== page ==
C.2.4: Describe and Explain the Primary, Secondary, Tertiary and Quaternary structure of proteins

Structural features of proteins are usually described at four levels of complexity:

Primary structure
The primary structure of a protein describes the linear sequence of amino acids in the protein chain. Each amino acid is joined to another by a peptide bond. A peptide bond forms between the carboxyl group of one amino acid and the amine group of the next. The primary structure is usually written in three-letter code, for example: ala for alanine, leu for leucine. The sequence of amino acids in a protein is determined experimentally by reacting amino acids on one end of the molecule with a substance that creates colored or fluorescent derivatives. The protein is then hydrolyzed by a highly specific enzyme that removes only the terminal amino acid.
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Figure 1.1: Primary Structure of Protein

Secondary structure
The secondary structure describes the folding or coiling within a protein/polypeptide chain into a α-helix or a β-sheet. Hydrogen bonds between lone pairs of electrons on the oxygen atom in the carboxyl group of one amino acid and the hydrogen atom in the amino group of another amino acid that causes the protein to form this structure. If the hydrogen bonds occur within a single protein chain, they are intramolecular hydrogen bonds and they cause the protein chain to form a spiral structure called an α-helix or alpha helix.
If the Hydrogen bonds occur between different protein chains, the protein forms a sheet β-sheet or beta pleated sheet.

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Figure 1.2: α-helix structure - the yellow dots symbolizes hydrogen bonds between the amino acids in the protein chain.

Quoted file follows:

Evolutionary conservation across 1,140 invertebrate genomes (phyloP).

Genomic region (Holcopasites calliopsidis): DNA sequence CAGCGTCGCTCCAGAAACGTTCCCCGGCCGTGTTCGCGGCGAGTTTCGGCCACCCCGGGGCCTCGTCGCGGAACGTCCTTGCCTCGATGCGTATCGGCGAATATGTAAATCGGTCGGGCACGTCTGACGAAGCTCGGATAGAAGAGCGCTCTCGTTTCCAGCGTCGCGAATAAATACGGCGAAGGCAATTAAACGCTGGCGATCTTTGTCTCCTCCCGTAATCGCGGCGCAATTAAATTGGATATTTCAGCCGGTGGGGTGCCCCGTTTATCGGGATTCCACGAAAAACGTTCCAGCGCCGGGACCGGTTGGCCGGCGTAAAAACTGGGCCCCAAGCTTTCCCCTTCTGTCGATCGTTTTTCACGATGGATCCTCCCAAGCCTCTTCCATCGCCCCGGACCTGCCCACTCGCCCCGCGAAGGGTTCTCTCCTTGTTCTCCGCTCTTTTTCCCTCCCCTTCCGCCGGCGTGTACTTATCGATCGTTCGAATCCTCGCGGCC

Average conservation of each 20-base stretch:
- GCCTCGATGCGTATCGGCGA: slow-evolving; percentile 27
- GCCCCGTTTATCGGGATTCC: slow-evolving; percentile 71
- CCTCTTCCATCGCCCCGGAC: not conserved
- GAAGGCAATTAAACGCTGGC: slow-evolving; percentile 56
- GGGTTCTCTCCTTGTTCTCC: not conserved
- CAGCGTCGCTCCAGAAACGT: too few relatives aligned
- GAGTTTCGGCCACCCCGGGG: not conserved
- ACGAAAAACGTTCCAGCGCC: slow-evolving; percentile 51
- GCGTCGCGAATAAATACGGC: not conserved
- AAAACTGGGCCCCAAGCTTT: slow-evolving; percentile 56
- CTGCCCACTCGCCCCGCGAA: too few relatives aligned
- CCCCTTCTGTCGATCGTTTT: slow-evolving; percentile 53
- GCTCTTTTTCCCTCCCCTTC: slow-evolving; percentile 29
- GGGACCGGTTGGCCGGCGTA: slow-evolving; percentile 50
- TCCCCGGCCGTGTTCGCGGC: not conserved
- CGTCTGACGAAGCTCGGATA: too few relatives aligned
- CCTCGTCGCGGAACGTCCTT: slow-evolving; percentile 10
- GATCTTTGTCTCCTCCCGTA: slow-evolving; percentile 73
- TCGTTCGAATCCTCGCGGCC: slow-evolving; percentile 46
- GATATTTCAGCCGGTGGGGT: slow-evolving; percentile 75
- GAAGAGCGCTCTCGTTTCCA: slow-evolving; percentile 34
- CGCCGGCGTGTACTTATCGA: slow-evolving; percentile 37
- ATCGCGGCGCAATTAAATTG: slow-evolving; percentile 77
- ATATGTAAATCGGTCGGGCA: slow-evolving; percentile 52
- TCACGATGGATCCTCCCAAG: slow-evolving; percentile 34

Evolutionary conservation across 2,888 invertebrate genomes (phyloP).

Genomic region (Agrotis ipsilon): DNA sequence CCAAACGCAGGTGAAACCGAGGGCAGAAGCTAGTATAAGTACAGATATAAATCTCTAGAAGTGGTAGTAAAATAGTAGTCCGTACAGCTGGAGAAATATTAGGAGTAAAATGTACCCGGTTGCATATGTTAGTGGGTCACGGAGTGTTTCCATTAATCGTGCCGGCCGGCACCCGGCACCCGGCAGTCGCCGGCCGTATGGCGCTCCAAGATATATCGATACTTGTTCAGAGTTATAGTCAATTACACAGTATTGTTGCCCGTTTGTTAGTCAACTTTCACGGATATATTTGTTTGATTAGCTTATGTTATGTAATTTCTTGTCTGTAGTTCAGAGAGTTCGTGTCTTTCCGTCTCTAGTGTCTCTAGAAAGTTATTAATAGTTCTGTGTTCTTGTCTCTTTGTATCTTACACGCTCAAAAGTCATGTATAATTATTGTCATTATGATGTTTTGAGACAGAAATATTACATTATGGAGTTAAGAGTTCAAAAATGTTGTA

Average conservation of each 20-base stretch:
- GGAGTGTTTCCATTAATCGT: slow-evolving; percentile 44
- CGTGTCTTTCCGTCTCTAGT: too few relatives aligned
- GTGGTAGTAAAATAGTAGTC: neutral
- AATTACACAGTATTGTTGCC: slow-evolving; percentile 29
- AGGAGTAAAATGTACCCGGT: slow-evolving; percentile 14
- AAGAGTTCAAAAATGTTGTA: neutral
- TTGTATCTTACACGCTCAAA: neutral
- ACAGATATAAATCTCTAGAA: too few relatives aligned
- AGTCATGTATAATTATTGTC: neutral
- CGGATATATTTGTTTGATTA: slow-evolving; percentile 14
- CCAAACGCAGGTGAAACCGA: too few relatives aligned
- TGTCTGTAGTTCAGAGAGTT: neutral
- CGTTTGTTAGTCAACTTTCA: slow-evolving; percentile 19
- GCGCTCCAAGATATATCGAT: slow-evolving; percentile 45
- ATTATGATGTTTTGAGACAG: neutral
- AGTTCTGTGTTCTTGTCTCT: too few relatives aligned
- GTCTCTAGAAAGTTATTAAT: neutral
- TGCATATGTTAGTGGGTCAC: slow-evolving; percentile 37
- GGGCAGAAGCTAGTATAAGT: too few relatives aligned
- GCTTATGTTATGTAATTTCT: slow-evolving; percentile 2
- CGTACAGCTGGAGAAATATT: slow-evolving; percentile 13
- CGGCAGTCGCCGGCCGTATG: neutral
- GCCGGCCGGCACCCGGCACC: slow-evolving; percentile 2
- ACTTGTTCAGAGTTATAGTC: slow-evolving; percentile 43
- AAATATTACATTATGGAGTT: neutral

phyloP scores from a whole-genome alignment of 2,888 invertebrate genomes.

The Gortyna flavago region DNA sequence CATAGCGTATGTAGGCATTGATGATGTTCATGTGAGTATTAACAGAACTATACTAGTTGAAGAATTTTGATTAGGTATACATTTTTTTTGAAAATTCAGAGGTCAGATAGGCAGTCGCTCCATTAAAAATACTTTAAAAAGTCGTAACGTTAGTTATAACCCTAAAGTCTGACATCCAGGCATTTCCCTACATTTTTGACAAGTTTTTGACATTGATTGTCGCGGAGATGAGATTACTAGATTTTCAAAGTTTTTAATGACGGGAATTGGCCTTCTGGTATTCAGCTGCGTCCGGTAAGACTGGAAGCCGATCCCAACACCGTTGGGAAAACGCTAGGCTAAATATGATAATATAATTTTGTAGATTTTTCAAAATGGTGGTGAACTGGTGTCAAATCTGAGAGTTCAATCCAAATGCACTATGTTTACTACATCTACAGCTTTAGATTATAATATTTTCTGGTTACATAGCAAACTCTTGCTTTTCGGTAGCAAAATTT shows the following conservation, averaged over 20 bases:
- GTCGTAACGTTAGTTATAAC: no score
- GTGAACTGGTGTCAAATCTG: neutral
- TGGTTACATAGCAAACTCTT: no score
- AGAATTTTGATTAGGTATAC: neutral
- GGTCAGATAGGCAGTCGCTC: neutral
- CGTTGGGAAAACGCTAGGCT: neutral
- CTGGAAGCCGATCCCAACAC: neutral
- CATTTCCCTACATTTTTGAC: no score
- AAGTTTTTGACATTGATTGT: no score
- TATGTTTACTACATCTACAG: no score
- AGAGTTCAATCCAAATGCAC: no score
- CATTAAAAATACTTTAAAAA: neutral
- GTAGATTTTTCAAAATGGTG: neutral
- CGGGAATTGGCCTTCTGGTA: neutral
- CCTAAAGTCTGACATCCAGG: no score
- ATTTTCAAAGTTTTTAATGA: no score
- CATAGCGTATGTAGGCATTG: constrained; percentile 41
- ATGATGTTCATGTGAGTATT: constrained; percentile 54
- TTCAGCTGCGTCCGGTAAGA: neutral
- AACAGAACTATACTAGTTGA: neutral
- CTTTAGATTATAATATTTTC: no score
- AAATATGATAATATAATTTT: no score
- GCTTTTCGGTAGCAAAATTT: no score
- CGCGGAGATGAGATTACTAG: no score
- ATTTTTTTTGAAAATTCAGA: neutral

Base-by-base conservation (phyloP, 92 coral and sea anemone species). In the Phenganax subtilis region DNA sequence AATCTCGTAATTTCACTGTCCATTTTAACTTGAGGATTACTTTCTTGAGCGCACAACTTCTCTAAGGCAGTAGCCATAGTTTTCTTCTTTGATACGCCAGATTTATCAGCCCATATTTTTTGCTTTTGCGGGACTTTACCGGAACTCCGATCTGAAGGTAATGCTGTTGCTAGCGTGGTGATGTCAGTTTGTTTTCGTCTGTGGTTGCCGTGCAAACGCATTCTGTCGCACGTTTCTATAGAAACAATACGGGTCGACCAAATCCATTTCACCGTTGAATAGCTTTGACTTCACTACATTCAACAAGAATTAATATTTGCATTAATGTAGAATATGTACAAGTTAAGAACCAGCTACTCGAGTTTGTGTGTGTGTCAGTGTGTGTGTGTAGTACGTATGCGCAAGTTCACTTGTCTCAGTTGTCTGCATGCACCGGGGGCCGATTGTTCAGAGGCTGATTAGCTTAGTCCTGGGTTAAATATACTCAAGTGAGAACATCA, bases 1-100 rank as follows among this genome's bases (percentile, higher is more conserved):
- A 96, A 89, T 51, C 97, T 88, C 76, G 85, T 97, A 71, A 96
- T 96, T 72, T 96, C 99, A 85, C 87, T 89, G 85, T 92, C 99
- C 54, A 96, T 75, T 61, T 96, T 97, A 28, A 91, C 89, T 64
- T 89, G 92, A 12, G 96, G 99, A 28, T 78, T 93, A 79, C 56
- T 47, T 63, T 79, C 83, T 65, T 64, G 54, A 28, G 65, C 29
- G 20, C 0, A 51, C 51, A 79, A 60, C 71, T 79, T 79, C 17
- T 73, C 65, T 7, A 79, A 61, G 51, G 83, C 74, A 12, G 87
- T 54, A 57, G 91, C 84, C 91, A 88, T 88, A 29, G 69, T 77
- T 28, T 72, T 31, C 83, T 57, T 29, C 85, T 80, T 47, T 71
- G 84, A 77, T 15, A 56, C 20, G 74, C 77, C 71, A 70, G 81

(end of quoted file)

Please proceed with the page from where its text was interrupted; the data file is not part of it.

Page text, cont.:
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Figure 1.3: β-sheet structure - the yellow dots symbolizes H-bonds between different chains of amino acids.

These different structures gives the protein special physiological characteristics; the α-helix structure gives the protein elasticity and is found in fibrous proteins like hair. The β-sheet structure gives the protein flexibility and strength as well as a resistance to stretching.


Tertiary structure
The overall folding of the polypeptide chain into a 3D shape is called its tertiary structure. Proteins in their tertiary structures are either fibrous or globular in shape. The tertiary structure is maintained by many different inter and intramolecular bonds which include: hydrogen bonds, dipole-dipole interactions, ionic bonds, covalent bonds, Van der Waal's forces and disulphide bridges. Disulphide bridges are covalent bonds that form between sulphur atoms on the oxidation of two cysteine amino acids.
Fibrous proteins consists of parallel chains cross-linked at intervals to form long strands, while globular proteins are made out of folded polypeptide chains so that their hydrophobic groups are on the inside of the molecule and the hydrophilic ends are facing outwards. The specific 3D shape of the protein gives a protein its function. Consequently, by denaturing the protein with heat, radiation or chemical reactions, the bonds that holds the shape together are disrupted and the protein unfolds, losing its function.

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Figure 1.4: Examples of Fibrous and Globular Proteins

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Figure 1.5: Tertiary Structure with Disulfide Bridges

Quaternary structure
Quaternary structures refers to a protein composed of proteins bound by non-covalent interactions; not all proteins have this structure. One of the most known quaternary structure protein is haemoglobin, which has 4 polypeptide chains (2 alpha chain and 2 beta chain) and 4 non-protein haem groups.

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Figure 1.6: Haemoglobin Quaternary Structure

A Figurative Review of Protein Structures:
primary structure to quaternary structure